Amazon opens its first real store

Despite its continued dominance in the online retail space, Amazon makes an unexpected move to the physical world by opening its first bookshop

Amazon has opened its first physical store in Seattle today. The company chose the destination after it discovered it was the "most well-read city" in the US

After two decades of retailing online, internet giant Amazon has opened its first physical book shop. The store opens in University Village, Seattle on November 04, in what is said to be a permanent move, as opposed to a pop-up or temporary fixture. As well as books, it will also sell Kindles, and other electronic devices.

The decision to open an actual shop illustrates the ‘comeback’ of the print industry

Despite having a winning strategy of undercutting the prices of traditional bookstores, which is made possible by a lack of property and staff overheads, Amazon believes that it can combine the best of both worlds to make its new store a success. The pricing of the books in store will reflect those featured online.

The retailer will use data collected from its website to influence the contents of the shop, including basing its selection of 6,000 titles upon those most popular online. Books will also feature placards that provide a customer rating and a review given by a customer on the Amazon website. All books will be outward facing so as to attract shoppers to cover artwork, while titles with a 4.8 star rating or more will be showcased by the tills.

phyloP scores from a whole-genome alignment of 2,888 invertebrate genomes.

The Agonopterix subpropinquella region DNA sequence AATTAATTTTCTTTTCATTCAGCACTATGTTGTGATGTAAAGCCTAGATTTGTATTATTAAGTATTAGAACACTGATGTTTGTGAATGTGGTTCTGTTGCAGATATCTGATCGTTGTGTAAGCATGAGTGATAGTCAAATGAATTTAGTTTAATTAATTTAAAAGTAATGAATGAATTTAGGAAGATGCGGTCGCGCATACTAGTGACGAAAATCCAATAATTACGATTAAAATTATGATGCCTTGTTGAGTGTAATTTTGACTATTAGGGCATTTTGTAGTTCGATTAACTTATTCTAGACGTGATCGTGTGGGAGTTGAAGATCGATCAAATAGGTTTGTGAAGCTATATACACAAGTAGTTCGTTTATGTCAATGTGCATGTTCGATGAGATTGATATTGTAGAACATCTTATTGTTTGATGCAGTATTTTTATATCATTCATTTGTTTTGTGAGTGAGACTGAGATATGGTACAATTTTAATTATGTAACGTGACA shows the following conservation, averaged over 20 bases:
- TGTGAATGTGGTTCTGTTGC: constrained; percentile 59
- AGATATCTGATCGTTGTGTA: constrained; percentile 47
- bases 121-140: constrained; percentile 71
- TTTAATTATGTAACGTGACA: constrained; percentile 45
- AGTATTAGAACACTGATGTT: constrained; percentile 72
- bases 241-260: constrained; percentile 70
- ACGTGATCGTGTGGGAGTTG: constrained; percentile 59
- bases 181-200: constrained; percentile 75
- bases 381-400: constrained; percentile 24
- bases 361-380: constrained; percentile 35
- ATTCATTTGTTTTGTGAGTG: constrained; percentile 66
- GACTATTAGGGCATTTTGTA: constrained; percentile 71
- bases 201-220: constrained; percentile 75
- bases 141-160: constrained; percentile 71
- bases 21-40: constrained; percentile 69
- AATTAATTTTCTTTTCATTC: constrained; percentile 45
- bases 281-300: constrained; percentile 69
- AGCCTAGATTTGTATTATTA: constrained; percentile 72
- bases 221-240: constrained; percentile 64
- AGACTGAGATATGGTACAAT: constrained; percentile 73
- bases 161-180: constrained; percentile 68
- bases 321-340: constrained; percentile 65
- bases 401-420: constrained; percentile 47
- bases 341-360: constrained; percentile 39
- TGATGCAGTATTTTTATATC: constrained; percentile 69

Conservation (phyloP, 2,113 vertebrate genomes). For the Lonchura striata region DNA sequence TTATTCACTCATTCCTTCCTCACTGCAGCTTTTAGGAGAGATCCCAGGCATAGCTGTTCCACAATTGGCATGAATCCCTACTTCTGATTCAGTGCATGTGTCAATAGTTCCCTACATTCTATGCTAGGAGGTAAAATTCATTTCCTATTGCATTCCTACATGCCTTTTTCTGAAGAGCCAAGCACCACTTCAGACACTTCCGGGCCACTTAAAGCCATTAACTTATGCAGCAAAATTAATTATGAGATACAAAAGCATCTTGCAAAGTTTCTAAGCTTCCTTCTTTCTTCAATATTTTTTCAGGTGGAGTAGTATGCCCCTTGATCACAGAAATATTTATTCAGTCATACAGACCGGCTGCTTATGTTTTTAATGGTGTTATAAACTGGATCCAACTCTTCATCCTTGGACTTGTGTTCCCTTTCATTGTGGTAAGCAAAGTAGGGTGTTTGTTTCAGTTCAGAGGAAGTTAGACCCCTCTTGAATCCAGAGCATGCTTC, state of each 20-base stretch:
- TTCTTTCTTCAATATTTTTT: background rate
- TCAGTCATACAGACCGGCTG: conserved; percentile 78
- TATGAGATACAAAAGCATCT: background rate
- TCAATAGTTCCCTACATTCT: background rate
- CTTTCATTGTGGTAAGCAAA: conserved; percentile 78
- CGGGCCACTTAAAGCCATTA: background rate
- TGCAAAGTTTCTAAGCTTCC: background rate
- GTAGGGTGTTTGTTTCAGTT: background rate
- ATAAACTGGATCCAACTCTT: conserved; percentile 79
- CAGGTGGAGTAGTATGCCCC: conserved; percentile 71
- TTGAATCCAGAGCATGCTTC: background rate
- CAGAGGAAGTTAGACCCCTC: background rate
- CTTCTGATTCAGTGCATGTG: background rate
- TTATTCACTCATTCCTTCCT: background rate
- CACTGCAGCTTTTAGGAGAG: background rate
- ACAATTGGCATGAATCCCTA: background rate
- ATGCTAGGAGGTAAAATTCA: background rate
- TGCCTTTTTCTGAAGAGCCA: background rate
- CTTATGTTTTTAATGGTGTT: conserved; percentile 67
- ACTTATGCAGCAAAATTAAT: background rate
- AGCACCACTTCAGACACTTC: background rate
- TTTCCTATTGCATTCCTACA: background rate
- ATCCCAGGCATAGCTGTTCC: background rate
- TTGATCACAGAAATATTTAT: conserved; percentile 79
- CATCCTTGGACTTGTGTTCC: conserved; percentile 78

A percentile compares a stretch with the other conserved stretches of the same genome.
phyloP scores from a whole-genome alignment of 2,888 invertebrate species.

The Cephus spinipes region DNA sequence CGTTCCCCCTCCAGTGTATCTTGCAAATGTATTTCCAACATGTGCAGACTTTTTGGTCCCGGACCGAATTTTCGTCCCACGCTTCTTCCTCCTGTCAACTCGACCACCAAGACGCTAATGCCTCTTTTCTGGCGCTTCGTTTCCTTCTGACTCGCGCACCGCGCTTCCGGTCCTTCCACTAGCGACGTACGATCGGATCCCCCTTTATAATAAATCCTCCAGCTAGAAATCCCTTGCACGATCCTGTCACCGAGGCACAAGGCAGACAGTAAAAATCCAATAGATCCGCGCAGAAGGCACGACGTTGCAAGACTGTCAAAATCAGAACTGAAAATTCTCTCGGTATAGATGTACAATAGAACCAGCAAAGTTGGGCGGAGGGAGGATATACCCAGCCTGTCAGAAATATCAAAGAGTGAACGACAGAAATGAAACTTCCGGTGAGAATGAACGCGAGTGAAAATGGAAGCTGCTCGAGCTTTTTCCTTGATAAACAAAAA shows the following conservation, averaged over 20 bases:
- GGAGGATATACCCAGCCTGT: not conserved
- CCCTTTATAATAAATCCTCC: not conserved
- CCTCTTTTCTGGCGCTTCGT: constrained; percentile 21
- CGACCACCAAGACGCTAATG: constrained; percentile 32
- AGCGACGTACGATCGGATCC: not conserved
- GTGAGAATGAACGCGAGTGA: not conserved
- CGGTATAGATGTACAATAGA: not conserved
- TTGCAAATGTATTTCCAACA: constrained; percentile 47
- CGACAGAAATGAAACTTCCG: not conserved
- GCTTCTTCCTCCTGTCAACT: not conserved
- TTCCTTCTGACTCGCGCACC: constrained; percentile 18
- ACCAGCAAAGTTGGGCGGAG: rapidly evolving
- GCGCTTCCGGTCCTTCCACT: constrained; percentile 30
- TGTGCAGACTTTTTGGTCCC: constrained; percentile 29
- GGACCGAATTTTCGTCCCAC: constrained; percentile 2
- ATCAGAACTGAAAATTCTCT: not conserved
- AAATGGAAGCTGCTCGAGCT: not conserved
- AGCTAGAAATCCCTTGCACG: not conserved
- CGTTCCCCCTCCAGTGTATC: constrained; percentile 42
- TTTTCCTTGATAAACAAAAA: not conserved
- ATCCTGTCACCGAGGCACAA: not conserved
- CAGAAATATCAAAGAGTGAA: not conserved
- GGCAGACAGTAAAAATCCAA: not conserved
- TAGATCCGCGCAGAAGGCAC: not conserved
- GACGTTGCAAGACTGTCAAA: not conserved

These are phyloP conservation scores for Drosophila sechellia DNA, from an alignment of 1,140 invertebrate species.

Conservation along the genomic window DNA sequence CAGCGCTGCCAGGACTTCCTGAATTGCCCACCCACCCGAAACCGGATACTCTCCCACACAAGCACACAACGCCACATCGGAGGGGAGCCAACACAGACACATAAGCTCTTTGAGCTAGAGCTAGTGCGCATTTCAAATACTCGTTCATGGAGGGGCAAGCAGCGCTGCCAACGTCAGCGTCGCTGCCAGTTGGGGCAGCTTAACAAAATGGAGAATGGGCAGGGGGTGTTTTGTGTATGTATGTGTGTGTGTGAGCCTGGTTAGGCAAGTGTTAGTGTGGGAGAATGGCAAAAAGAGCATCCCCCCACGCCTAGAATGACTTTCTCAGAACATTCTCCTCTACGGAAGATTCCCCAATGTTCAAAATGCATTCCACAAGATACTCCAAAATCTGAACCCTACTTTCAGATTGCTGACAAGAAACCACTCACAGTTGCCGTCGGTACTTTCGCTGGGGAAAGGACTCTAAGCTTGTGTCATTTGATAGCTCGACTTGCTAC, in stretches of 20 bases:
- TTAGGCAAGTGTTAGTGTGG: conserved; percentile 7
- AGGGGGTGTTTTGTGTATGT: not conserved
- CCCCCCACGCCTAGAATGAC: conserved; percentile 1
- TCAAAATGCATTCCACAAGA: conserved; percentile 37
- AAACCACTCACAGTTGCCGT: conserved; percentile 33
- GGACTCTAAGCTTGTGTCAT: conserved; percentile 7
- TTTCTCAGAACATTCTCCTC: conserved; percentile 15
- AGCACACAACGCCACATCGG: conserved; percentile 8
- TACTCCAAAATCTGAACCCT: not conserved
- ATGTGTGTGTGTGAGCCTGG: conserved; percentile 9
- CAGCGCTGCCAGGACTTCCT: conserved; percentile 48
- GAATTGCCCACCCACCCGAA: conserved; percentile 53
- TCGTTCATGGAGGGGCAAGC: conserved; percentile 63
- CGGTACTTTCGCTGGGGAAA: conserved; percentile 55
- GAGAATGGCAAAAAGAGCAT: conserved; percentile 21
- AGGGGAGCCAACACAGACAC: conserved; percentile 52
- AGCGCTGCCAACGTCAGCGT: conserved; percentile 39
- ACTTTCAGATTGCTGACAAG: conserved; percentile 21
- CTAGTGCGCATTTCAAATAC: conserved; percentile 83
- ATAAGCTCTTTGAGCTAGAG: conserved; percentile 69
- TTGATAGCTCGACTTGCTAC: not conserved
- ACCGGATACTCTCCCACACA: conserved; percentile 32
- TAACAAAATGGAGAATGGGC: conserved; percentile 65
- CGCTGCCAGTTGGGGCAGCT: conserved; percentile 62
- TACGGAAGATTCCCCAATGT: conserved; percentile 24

According to a press release published by Amazon in June, Seattle topped the list for “most well-read city” in the US, with its citizens not only purchasing the most books, but also the most newspapers, magazines and Kindle books. The Washington city is also home to the headquarters of Amazon, making it a natural choice for its flagship store.

The decision to open an actual shop, in spite of being the number one online retailer in the US, illustrates the ‘comeback’ of the print industry and the resurgence in popularity of physical books among consumers. Many had feared over the past decade that ‘print is dead’ due to the arrival of the internet age, yet more and more people are now being drawn by the allure of books and to certain aspects that simply cannot be mimicked on an electronic device or online.

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